Australian Vintage on track to deliver profits despite declines in McGuigan
Aussie wine giant Australian Vintage says it is “on track” to deliver a net profit of $16.7 million this year as it reported figures from the first half of this financial year – despite an 11% decline in its flagship McGuigan brand.
Australian Vintage chief executive Craig Garvin said the result was in line with expectations, and the company had continued to grow its market share.
“We have taken price in all key geographies despite the challenging global environment and the increased competition in Zero in Australia and New Zealand (ANZ) region,” he said, adding that the company’s premiumisation strategy “is working” for Tempus Two, Nepenthe and the Barossa Valley Wine Company, which saw increases of 2%, 22% and 4% respectively.
However, McGuigan declined by 11%, which he said was “in line with post-Covid declines and our expectations.”
Total revenue of $137.1 million has remained “consistent”with the revenue achieved last year, Garvin said, and the reported net profit after tax was 29% higher than the previous year at $12.9 million, while the reported EBITDAS was 17% higher than last year at $28.3 million.
The company also incurred “significant inflationary costs” of $11 million it said, with sea freight delivering a margin of 29%. “Normalising for inflationary pressures and gross margin would have been 35%,” he said.
However the sale and leaseback of commercial vineyards Coldridge and Grande Junction had generated around 14.7 million in ATAX profit, as previously reported.
UK market challenges
Despite the industry-wide supply chain issues following Brexit, the UK market grew by 2 percentage points, the company said but price increases “were not enough to offset inflationary pressures”, it said. It also noted that the lead up to the year-end has been “unusual” as retailers had not stocked up on inventory as they had been wont to do in previous years. “[This] has led to a higher-than-expected inventory position. To this end an active inventory reduction program is underway to reduce our holdings in the UK,” the company said.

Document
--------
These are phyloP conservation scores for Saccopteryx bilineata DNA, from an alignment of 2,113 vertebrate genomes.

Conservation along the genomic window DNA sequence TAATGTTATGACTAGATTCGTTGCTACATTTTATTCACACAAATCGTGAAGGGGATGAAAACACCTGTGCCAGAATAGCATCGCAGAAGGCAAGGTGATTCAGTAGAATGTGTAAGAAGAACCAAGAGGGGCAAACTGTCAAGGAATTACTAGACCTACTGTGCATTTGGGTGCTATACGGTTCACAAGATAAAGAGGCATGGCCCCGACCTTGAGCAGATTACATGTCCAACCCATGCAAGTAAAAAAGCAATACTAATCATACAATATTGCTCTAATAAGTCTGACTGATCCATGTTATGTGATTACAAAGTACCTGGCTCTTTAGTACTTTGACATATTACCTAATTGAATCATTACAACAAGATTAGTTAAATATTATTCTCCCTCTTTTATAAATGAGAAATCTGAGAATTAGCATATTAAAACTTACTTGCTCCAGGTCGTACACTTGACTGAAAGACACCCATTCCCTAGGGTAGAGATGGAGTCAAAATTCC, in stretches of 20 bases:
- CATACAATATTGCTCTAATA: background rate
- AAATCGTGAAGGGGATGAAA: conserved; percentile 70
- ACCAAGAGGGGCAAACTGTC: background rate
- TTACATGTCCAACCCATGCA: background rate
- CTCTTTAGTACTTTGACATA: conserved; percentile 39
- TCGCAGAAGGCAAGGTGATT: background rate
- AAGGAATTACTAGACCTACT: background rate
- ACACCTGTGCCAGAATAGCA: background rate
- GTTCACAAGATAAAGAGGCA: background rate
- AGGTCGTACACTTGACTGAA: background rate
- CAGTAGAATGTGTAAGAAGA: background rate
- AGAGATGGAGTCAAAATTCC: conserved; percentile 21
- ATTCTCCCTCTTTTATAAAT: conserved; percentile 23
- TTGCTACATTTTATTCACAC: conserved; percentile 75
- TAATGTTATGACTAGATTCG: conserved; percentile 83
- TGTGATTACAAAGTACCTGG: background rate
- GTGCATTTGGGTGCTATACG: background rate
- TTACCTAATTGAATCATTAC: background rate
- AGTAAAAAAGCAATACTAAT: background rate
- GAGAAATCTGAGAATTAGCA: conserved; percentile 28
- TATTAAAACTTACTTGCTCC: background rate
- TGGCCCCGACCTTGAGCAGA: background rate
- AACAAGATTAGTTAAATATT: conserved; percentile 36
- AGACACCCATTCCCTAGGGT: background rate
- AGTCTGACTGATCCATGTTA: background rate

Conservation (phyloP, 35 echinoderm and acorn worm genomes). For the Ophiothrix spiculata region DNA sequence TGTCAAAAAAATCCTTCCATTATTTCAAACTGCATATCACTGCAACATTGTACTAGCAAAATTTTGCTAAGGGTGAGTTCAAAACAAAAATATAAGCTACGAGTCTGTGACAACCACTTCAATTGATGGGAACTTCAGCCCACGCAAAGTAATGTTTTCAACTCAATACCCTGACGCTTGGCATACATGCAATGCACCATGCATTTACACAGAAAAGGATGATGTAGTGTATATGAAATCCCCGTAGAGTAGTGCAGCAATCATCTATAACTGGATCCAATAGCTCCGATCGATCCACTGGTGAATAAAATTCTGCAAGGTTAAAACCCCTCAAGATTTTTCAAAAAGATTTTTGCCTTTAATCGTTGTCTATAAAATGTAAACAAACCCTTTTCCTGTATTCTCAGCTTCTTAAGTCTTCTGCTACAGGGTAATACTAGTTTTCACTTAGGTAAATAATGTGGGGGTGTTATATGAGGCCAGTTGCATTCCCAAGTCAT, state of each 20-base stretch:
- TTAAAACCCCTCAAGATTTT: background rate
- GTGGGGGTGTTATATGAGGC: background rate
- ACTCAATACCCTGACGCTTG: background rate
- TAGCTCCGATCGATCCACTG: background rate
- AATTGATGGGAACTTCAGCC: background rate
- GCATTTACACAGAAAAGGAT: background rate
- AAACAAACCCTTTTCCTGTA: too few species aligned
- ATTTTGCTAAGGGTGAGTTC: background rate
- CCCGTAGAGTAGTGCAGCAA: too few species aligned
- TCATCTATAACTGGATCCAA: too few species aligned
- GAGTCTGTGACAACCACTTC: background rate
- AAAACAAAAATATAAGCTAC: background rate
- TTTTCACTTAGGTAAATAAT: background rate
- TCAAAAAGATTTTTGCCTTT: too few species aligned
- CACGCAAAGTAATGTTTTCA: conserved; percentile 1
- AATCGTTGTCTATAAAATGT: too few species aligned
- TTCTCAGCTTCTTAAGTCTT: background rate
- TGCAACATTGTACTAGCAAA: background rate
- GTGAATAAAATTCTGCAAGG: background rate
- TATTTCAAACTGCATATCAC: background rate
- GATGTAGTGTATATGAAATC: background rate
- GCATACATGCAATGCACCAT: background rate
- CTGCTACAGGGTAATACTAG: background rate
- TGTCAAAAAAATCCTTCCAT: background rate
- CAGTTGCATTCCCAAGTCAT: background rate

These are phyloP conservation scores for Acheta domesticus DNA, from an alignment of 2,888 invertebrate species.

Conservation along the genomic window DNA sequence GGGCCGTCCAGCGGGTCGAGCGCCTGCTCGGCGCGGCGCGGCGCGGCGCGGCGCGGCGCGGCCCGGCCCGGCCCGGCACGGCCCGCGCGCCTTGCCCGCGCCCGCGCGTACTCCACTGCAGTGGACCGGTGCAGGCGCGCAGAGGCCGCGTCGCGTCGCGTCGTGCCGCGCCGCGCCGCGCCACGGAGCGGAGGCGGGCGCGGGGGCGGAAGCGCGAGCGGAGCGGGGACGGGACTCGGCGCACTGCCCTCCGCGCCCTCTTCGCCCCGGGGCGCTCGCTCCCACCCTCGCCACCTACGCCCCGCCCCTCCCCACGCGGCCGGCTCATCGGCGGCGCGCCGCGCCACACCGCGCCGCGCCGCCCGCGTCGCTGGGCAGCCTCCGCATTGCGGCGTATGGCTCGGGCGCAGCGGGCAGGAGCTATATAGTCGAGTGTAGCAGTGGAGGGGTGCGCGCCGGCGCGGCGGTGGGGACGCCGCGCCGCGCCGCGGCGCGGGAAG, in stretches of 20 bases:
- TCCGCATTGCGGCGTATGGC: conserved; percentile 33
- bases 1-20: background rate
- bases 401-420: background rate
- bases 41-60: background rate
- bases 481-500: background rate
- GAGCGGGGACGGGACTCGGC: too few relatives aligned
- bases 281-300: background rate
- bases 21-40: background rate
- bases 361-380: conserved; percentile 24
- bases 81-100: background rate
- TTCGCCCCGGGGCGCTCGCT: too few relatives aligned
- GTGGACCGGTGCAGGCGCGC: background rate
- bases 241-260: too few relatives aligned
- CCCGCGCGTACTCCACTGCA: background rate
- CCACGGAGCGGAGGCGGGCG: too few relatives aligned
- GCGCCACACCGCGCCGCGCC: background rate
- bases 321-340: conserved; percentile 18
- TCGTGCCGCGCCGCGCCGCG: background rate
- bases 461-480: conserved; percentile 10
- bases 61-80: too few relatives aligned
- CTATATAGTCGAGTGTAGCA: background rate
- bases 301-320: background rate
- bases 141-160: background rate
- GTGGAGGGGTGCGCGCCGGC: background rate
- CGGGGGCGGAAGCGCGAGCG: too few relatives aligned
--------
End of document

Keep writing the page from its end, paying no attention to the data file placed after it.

Meanwhile market share in the no-and-low category grew by around 44 percentage points, led by McGuigan Zero, the number one alcohol free still wine brand in the UK.
“We are well positioned for the introduction of the ABV tax in August with our release of a new range of McGuigan Mid and a brand new zero-alcohol range, called Not Guilty, hitting shelves in the second half,” it said.
Overall, it’s marketing spend on the no- and low sector increased by around $2.2 million during the last year, as part of its strategic plan to develop this strand of the business.
“Core to our strategic intent is being a global business where AVG will continue to invest in brands, despite inflationary pressures. Complimentary acquisitions are core to our strategic growth,” Garvin said.
Meanwhile elsewhere in Europe, Ireland had been “a stand-out performance for McGuigan” with growth in overall market share up 19 percentage points.
The picture was less flattering in Asia, where market share growth remained flat. There were however, increases in Tempus Two (+79%) and Barossa Valley Wine Company (+44%) which helped offset declines the 31% declines in McGuigan in the region. The core markets remain Taiwan, Malaysia and Singapore, however there were “encouraging signs” in China, it said .with a potential easing of the trade restrictions.
“AVG have adopted a be-ready position and are actively working with COFCO, our importer, to pursue potential opportunities when trade re-commences,” he said.
On the domestic market, McGuigan saw a decline in McGuigan of -25%, however this was offset by growth in its premium brands Nepenthe (+21%), Tempus Two (+4%,) and the Barossa Valley Wine Company (+2%). Its DTC channel, which had been badly hit during the pandemic, also delivered growth of +25%.